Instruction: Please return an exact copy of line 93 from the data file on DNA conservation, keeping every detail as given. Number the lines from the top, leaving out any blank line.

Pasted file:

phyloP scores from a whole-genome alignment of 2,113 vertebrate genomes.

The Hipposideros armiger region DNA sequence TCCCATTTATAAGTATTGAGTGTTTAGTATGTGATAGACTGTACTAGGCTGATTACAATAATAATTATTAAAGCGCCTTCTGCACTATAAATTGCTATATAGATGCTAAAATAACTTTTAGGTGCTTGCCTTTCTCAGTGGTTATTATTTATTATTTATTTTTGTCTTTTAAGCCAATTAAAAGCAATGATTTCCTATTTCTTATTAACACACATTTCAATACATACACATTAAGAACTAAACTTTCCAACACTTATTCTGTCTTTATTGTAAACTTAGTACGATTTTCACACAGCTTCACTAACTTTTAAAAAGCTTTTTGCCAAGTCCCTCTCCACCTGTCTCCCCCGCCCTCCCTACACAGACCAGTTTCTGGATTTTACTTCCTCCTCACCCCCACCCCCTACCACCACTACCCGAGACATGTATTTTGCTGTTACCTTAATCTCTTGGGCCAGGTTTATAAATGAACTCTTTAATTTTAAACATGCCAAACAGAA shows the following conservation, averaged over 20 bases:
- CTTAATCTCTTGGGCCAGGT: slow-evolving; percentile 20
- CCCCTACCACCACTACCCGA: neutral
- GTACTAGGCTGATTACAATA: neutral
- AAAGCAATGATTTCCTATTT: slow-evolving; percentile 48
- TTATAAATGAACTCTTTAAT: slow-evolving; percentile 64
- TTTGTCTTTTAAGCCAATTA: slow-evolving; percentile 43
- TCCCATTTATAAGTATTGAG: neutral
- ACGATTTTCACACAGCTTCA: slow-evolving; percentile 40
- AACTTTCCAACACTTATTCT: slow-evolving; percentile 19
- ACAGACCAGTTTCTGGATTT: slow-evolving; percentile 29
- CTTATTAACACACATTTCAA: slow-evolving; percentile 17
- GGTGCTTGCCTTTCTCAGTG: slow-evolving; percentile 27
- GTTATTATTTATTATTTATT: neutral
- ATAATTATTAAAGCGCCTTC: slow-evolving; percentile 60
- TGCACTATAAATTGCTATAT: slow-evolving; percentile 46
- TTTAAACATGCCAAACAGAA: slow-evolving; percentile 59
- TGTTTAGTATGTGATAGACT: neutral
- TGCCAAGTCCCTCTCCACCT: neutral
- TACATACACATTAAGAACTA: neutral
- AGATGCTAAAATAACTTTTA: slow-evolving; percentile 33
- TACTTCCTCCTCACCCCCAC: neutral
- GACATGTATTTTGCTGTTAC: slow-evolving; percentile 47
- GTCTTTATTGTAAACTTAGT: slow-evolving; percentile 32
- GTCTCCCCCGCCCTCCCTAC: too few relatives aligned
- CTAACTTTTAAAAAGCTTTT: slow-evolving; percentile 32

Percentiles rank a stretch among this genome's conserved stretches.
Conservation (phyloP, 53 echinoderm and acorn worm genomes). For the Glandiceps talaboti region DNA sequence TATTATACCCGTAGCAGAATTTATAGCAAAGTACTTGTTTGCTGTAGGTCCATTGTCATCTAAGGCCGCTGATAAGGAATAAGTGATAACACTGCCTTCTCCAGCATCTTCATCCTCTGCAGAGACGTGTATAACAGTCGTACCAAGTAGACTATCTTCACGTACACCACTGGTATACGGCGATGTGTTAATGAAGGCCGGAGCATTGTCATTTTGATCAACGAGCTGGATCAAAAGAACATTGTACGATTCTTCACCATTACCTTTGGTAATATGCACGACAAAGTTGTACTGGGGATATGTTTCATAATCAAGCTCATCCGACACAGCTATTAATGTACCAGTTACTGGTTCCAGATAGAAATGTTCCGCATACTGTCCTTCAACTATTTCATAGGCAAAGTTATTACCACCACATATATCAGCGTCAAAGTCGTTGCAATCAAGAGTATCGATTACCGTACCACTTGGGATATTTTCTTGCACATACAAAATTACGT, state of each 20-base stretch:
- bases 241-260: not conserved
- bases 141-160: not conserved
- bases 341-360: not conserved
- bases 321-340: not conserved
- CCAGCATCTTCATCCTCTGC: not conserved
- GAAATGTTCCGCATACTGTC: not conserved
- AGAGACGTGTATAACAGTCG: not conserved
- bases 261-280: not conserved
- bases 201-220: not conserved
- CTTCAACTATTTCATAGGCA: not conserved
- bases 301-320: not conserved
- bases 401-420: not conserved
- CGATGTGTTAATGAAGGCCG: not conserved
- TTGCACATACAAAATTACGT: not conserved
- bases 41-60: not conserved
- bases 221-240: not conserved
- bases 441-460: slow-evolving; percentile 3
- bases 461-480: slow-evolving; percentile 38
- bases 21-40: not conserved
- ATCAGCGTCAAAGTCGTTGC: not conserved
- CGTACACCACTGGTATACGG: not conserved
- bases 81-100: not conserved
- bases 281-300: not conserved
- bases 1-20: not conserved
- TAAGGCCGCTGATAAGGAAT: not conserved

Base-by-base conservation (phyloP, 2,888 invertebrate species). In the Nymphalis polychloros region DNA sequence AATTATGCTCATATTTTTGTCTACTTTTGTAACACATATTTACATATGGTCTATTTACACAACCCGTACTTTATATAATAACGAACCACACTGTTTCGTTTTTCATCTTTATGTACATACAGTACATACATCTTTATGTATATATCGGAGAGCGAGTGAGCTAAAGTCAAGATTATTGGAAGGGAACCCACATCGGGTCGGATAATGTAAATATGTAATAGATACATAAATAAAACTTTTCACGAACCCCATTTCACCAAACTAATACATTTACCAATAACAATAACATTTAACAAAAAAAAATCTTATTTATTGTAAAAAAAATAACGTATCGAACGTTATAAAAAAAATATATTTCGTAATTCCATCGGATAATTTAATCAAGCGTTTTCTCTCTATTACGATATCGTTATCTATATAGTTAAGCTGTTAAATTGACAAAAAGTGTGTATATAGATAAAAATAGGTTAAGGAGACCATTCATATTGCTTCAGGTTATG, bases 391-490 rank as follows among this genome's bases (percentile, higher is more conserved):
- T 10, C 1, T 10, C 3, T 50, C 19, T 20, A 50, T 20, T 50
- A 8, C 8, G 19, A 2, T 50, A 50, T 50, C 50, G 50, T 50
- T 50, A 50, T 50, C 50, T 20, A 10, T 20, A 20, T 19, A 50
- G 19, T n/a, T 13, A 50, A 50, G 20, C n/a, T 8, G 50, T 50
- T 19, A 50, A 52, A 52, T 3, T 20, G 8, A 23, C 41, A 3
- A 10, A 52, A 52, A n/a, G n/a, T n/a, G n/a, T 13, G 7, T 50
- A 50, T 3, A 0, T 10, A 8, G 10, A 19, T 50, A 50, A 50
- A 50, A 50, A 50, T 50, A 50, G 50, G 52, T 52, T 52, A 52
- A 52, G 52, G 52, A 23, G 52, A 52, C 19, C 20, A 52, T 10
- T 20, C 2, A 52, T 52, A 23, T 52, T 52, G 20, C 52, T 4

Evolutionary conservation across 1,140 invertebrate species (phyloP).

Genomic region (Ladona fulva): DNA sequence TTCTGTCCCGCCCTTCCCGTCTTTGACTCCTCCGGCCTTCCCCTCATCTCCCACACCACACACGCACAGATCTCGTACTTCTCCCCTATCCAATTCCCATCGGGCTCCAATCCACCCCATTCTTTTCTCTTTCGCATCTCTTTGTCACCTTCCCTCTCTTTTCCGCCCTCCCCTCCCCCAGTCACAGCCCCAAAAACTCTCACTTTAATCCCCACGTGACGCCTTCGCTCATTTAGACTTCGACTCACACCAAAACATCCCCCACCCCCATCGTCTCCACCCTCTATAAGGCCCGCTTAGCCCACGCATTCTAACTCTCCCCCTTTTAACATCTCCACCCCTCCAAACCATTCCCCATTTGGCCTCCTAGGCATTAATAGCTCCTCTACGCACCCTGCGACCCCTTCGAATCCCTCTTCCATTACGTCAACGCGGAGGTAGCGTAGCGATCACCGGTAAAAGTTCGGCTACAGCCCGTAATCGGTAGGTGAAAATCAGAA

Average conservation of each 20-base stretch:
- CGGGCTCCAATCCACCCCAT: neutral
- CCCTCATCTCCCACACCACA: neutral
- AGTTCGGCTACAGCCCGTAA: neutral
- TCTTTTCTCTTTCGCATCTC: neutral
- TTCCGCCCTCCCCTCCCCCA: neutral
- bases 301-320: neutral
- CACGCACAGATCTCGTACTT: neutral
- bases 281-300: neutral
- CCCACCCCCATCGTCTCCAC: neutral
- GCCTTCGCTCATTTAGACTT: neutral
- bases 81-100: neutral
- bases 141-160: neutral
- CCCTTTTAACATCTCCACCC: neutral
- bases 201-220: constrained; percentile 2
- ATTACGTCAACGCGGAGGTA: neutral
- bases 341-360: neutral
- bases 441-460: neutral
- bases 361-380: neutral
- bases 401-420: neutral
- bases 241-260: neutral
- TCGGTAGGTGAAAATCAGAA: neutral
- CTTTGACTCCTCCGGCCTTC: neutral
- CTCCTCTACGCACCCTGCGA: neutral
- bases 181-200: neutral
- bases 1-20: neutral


- bases 1-20: neutral